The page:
Q: My kid is a bully, now what?
A: Bullying is a negative coping mechanism some children use to respond to violence and intimidation in their own lives. Often this behavior is cyclical, meaning it can cause victims to bully others. Classified as “a form of childhood trauma,” bullying can carry over to adulthood if not corrected. This means parents must intervene when they realize their child is a bully.
According to experts, moms and dads should take these acts of intimidation seriously and not make excuses when someone informs them their child is a bully. When an incident occurs, adults should ask their kids what happened and what role they played in the interaction.
In addition, as a way to inspire empathy, parents should encourage children to imagine themselves in the other person’s shoes.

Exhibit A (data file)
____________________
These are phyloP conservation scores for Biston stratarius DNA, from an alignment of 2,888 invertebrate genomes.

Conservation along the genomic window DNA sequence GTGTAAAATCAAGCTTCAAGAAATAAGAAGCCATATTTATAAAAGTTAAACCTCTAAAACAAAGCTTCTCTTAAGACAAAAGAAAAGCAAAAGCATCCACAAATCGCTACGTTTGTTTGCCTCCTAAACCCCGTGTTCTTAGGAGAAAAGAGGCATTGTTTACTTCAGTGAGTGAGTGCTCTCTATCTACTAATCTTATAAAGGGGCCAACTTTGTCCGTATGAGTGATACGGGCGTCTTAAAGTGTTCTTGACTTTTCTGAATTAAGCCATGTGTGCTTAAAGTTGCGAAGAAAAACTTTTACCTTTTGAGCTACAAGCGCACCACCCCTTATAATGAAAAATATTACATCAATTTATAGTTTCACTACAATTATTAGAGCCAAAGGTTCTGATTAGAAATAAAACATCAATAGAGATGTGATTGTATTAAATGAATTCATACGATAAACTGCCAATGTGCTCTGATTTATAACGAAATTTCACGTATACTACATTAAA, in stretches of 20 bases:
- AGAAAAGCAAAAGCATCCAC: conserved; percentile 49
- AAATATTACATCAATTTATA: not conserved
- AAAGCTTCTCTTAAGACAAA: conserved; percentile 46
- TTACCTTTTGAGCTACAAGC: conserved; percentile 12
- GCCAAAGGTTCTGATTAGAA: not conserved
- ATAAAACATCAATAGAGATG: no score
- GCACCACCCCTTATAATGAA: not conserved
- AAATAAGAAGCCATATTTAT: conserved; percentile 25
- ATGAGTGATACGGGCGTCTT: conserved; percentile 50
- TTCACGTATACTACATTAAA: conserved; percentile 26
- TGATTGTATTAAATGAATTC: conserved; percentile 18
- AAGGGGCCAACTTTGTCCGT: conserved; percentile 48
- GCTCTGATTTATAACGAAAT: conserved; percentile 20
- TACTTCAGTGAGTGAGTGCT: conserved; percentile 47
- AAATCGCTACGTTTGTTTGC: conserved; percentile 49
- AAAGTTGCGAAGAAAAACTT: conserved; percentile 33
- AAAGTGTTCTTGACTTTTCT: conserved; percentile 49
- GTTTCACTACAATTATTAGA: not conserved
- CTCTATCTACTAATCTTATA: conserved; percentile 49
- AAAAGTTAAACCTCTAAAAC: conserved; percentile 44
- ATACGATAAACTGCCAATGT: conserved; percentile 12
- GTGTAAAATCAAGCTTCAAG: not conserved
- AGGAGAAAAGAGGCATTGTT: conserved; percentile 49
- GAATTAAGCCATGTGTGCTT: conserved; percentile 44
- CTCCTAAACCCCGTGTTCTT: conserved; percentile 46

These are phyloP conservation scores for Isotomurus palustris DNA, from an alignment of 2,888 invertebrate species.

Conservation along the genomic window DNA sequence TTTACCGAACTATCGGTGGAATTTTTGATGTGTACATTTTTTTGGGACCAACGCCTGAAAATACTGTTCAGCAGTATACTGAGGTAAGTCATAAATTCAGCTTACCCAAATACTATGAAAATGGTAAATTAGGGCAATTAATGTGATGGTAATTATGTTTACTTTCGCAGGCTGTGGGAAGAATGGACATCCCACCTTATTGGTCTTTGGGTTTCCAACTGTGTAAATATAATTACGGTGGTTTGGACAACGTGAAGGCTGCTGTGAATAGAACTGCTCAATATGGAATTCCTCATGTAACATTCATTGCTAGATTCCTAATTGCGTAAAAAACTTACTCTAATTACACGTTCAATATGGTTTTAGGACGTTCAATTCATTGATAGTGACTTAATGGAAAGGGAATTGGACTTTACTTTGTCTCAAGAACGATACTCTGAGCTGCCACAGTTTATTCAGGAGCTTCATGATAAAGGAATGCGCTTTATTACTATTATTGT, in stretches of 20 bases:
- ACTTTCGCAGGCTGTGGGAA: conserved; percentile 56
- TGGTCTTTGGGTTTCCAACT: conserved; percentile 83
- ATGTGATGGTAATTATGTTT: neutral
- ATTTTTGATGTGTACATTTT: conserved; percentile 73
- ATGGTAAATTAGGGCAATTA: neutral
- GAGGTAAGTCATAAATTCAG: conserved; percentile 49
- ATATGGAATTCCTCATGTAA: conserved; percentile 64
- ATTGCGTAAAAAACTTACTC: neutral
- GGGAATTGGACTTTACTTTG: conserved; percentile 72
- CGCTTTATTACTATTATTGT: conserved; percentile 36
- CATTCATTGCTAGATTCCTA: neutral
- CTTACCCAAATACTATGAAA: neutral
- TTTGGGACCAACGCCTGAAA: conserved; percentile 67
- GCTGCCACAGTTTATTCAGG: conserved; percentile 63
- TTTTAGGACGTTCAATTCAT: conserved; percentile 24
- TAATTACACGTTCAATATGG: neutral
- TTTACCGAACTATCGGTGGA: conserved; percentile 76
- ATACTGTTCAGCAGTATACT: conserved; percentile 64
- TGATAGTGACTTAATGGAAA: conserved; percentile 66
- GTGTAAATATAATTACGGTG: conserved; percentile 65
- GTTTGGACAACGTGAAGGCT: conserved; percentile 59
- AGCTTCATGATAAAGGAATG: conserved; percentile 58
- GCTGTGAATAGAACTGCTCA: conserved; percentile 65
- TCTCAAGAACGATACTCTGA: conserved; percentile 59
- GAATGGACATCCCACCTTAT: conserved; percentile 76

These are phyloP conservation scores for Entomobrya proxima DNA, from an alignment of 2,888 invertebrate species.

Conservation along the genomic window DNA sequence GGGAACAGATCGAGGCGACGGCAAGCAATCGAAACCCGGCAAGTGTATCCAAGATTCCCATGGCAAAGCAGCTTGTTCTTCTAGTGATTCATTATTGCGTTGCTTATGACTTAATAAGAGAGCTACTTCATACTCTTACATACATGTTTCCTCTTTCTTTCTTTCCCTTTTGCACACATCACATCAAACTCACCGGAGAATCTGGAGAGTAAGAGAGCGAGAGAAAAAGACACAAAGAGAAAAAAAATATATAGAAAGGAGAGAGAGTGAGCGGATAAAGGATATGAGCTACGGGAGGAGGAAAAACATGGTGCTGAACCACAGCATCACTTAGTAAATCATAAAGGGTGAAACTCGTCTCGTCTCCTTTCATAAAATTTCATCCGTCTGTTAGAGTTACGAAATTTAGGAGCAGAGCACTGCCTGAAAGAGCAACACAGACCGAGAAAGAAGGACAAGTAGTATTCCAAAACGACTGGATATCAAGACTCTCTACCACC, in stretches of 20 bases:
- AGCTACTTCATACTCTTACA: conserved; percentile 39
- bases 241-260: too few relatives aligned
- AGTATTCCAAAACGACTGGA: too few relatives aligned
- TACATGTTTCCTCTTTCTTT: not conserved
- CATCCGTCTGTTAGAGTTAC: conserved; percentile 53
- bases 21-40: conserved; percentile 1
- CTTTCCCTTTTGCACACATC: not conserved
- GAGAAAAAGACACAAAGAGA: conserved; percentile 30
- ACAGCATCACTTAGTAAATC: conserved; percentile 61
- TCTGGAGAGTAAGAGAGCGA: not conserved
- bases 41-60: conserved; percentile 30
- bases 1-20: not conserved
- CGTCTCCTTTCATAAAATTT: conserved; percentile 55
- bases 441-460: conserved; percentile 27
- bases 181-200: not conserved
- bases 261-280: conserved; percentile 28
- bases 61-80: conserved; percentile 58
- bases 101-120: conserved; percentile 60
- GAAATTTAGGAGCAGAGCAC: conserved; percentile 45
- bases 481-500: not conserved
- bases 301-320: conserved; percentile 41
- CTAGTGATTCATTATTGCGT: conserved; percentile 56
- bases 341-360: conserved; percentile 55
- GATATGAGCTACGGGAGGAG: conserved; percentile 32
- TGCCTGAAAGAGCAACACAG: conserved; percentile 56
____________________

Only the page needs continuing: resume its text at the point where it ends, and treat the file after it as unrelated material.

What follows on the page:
Adults should think about relationship dynamics at home that might have caused their kids to act out. To help change bullying attitudes and behaviors, youngsters must be taught how to confront, challenge and cope with fears and negative thoughts without causing pain to others.
Finally, parents should explain to children that bullying hurts both the person being bullied and the bully because this behavior can trigger long-term mental health problems for both parties.
If kids continue to bully others, cognitive behavior modification therapy may help to change their negative behaviors.